Improving psychological flexibility through coaching

Image Credit: clarathecoach.com Dubrovnik May 2017

If you are a coach working in the UK’s NHS, or an NHS manager or clinician who coaches, you will no doubt be familiar with the term Compassionate Leadership.

To explore how we might coach with compassion I have been researching the work of Frank Bond and  Steven Hayes and ACT (Acceptance and Commitment Therapy).  Compassion, according to Steven Hayes, co-founder of  ACT, is a value which emerges from psychological flexibility.

Psychological flexibility is presented in the literature as a model of six interacting processes.  The six elements are worth considering within a workplace coaching context as the practical application of this model has been shown to make a positive contribution to reducing stress, as well as supporting compassionate leadership.  And stress management is a topic which arises in many coaching sessions with leaders and everyone else.

So let’s take a look at the 6 core processes in the ACT model

   1.   Acceptance

This refers to the acceptance of past events and experiences.  Acceptance is also about experiencing the feelings that are arising rather than avoiding them.  In a coaching context we encourage coachee’s to accept their past as part of the future-orientation of our work.  There may be valuable learning to be gained from past experiences for coachees but we want our sessions to deal with the present and support future action.

    2.  Cognitive Defusion

This is a new term to me so I have been interested to learn more.  Essentially the client is encouraged to question the believability of a negative thought.  So rather than asking your coachee to practice positive thinking, this approach seeks to diminish the unhelpful functions of thoughts.  In other words lessening attachment to particular thoughts or recognising that the thought might not be true. A simple but very powerful coaching question we often use is: How do you know that is true? or Is that true? These questions, asked gently, often stop a coachee in their tracks as they start to challenge a long standing assumption and open the door to gaining a different perspective.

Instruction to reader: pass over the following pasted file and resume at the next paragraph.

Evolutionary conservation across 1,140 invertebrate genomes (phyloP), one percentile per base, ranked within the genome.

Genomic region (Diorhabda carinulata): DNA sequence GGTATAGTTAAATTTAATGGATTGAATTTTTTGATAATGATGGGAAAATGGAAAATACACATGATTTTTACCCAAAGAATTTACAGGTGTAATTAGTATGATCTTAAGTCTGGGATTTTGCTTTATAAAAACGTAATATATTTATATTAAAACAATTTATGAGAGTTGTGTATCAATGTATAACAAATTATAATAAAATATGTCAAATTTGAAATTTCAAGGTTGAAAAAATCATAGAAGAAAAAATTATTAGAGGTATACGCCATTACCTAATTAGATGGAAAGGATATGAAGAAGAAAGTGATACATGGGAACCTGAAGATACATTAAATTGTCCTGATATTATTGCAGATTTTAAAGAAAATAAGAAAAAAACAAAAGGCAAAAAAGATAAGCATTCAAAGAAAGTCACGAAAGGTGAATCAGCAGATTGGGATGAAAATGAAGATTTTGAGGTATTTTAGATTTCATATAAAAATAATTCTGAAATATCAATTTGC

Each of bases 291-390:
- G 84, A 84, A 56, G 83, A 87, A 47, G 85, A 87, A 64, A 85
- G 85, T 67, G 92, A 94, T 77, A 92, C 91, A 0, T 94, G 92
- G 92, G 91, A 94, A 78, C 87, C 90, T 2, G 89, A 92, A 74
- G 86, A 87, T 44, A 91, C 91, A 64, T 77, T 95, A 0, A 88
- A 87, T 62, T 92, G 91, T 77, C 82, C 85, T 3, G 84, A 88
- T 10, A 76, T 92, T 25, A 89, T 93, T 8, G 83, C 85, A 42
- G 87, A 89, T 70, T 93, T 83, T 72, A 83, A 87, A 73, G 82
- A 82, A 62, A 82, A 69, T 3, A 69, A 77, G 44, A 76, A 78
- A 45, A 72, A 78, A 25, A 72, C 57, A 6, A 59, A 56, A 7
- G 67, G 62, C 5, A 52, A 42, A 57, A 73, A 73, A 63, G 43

3.  Being Present

Being fully present at work is something we all need to continually strive for – being present is energising, and it allows us to notice and manage our internal and external environment.  This means we can get in front of any habitual and unhelpful behaviours and be aware of any bias that may be tripping us up.  A useful coaching exercise is to ask your coachee to be fully present in their next work meeting,  and to notice where the  power is in the room, and how people get their voice into the meeting, and then to report back on their observations at the next coaching session. This simple exercise always delivers some insightful information for both coach and coachee to discuss and work through.

   4.  Self-as-Context

One way to think about self-as-context is you-as-observer of your life.  Being the observer means you have awareness but are not attached to the narrative of your life story.  One way to explore self-as-context is to practice mindfulness.  And the practice of mindfulness is linked to compassion and relief from anxiety and stress. In a coaching session you can use metaphor to help your coachee move into the observer role.  Ask your coachee to find a metaphor to describe their situation, problem etc.  For example the problem might be a slime pool or an ogre or a brick wall.  Work with your coachee to clean the pool, banish the ogre and scale the wall.

   5.  Values

Many coaches will invite their coachee to complete a values exercise as part of the pre-contract discussions.  A discussion about values and how they play out in the work environment is an important coaching discussion and one that we recommend you include in an early session.

   6.  Committed Action

I can hear you cheering this sixth and final element!  Committed action aligned to values is at the heart of coaching, and leads to the achievement of outcomes and goals.

 

Coaching is a distinct discipline.  We must always ensure that our coachees are ready for coaching and refer them to other support such as counselling when appropriate.  We are not therapists but therapy models such as ACT can provide a different approach that used thoughtfully can achieve excellent outcomes for our coaching clients.

If you are interested in learning more about coaching with compassion, get in touch to find out about our forthcoming online and face to face training courses.

 

References

https://contextualscience.org/the_six_core_processes_of_act

Bond, F.W. ; Hayes, S.C. (2008)
Handbook of Brief Cognitive Behaviour Therapy, pp.117-139

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